When it comes to investment in robotics, UK manufacturers are continuing to lag well behind competitors in other developed countries.
Sales of robots to the manufacturing sector, which includes many plastics, rubber, and packaging product makers, fell 15% year-on-year in 2018, data from the British Automation & Robot Association (BARA) shows.
The growing gap with overseas manufacturers is at its widest outside of the automotive sector, according to BARA chairman Mike Wilson.
UK robot density in sectors, such as food & drink and consumer products, is a mere 42 per 10,000 employees, Wilson told a 1 Feb press conference in London.
This is just 20-50% of the equivalent levels seen in the non-automotive sectors of other major EU economies, the association chairman pointed out.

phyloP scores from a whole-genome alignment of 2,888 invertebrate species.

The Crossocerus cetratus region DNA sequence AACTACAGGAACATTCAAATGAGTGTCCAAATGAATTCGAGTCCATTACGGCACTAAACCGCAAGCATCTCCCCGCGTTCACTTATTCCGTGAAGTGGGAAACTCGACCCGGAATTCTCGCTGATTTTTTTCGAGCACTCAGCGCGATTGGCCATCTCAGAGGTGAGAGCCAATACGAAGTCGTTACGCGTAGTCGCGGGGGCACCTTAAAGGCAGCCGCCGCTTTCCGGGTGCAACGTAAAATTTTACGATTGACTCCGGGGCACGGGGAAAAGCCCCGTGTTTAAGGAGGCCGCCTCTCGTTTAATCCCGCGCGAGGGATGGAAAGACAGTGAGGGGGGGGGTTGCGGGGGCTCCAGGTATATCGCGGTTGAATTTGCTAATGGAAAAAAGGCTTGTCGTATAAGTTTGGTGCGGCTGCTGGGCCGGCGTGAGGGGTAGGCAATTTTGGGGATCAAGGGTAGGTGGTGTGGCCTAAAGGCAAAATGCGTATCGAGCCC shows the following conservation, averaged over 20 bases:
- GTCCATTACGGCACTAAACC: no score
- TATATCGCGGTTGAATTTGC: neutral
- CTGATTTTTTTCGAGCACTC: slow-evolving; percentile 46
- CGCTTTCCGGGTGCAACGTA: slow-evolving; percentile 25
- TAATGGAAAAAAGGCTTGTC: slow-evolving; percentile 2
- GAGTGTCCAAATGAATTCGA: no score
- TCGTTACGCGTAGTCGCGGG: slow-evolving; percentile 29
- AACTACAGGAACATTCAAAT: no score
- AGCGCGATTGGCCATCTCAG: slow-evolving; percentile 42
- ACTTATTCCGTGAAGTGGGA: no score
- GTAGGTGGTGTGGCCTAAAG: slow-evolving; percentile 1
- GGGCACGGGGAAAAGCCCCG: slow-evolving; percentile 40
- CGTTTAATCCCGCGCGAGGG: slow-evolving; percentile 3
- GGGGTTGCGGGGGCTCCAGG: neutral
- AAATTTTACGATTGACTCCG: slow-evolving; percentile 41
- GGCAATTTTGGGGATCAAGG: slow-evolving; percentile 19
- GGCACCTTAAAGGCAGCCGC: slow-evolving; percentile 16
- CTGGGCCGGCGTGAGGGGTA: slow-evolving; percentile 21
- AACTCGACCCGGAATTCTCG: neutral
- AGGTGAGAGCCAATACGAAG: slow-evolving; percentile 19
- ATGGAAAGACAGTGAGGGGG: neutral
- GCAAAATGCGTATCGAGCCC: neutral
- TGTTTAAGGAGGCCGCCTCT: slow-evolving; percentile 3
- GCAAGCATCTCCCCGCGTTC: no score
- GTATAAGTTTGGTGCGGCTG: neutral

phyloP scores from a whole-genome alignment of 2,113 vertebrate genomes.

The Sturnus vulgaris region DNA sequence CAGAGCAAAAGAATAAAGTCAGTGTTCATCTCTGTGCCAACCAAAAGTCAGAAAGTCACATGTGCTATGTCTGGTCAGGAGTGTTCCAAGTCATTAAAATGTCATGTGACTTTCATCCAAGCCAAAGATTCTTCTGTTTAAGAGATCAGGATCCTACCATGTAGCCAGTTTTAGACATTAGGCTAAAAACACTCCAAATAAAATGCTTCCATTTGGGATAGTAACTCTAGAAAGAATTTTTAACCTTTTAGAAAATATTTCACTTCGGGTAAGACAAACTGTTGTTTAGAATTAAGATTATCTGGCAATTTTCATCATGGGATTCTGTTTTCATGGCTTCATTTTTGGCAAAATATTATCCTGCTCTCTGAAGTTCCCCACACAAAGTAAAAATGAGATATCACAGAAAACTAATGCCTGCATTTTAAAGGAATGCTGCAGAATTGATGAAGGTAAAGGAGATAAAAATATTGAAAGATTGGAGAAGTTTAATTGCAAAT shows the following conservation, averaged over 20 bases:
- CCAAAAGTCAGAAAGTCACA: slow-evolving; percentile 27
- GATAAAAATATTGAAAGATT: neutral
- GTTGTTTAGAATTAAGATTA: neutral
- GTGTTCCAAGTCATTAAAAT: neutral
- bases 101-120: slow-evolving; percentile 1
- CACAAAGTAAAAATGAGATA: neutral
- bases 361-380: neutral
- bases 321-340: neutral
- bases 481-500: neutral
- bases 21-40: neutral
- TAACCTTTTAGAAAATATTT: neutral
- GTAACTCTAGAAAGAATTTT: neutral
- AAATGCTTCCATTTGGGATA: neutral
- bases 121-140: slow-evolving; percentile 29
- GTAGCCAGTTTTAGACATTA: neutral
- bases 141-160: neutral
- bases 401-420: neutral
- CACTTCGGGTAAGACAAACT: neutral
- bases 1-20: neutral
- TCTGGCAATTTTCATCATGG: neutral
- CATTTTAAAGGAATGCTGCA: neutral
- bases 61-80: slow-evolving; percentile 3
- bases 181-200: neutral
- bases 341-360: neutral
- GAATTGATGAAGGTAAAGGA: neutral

On a brighter note, Wilson said investment levels should improve over the coming years, helped in part by the UK’s Made Smarter industrial-strategy initiative.
Other helpful factors include increasing productivity pressures, reduced availability of low-cost labour – partly due to Brexit – and workplace-safety requirements.
However, safety issues can actually work against the introduction of robotics due to variation in standards of installation in the UK.
"Currently, anyone can claim to provide systems’ integrator solutions, but that doesn’t mean that they are trained or competent to integrate a robot into a system,” explained Wilson.
The issue has prompted BARA to launch the UK’s first robot integrators’ certification scheme, in association with the US Robot Industries Association.
The scheme, said Wilson, will add another layer of credibility for BARA members who are qualified to fully-integrate one or more robots into a production line.
“It will also offer the end-user peace of mind that the company and integrator they have appointed to undertake the work have both been independently verified,” he concluded.